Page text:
#header-menu ul li:hover, #header-menu ul li.current-menu-item, #header-menu ul li.current-menu-ancestor {
background-color:  none !imortant;
background: #000000 !important;

Taking it Further

You can also target each menu item by using it’s unique ID.  This unique ID is generated “behind the scenes” anytime a new menu item is created.

Use Mozilla Firebug to identify the unique ID, and then use css to target just that menu item.

Here is a screenshot from Firebug, showing the unique ID.

And here is an example of how to target just that menu item:

#menu-item-70 {
background: none !important;
background: #FF0000 !important;

So, this will adjust only the background of just that single menu item. To adjust the others’, you will need to go back to Firebug and find each ones unique ID.

Remember, background colors are not the only styles you can adjust.

You can also:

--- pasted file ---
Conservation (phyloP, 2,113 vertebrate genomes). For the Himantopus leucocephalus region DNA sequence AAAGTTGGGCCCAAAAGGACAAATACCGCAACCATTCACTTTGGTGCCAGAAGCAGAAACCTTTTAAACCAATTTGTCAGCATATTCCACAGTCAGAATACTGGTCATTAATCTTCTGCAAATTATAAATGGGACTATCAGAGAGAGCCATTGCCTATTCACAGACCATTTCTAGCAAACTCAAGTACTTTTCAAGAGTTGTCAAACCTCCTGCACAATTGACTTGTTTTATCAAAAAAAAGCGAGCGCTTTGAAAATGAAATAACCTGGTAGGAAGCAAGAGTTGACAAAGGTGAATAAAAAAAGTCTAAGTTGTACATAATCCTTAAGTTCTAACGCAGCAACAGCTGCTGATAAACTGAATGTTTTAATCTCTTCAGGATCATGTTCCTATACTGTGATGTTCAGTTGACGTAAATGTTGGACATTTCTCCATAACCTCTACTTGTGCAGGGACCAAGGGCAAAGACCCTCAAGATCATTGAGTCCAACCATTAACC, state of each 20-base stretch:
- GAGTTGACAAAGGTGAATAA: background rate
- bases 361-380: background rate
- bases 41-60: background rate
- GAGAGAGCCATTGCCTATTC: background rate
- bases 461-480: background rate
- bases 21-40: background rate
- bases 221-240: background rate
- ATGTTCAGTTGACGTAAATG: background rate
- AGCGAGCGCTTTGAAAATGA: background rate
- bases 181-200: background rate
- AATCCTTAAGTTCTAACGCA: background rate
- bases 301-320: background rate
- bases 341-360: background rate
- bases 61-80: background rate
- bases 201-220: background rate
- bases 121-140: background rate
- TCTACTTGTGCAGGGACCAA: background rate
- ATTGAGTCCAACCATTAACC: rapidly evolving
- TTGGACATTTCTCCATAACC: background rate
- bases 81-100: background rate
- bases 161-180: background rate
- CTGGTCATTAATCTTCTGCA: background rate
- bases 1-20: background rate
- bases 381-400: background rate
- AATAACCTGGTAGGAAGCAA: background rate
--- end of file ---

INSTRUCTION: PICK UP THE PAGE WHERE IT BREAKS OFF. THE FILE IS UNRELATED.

• make the text larger or smaller
  • add effects on hover only
  • change the default text color
  • add a background image
  • the list goes on and on

Most !Importantly (ha ha) … Have Fun!!

3 thoughts on “WordPress Graphene Theme Nav Bar Color Modification

  • Pingback: Here It Is! Header Color Modification Tutorial « Graphene Theme Forum

  • September 26, 2012 at 7:11 pm

    Using a WordPress classifieds theme on your WordPress installation is a great way to come up with a full blown classified ads website without any complicated technical details to go through. By using a classifieds theme, you can easily turn your WordPress blog into a classifieds website with only a few mouse clicks.

  • July 19, 2012 at 7:27 am

    Nice website!! I don’t know how google evaluates things, your website age shows Creation Date: 01-Sep-2011
    Expiration Date: 01-Sep-2012 . May be created earlier to be PR4. Thanks for your patience and well representation. I develop WP themes but not for commercial purposes but for personal use. I have not got (may be not tried to use it and learn) expertise in base64 encoding in wp theme. Thanks for the customization instruction of the graphene theme.


Leave a Reply

Your email address will not be published. Required fields are marked *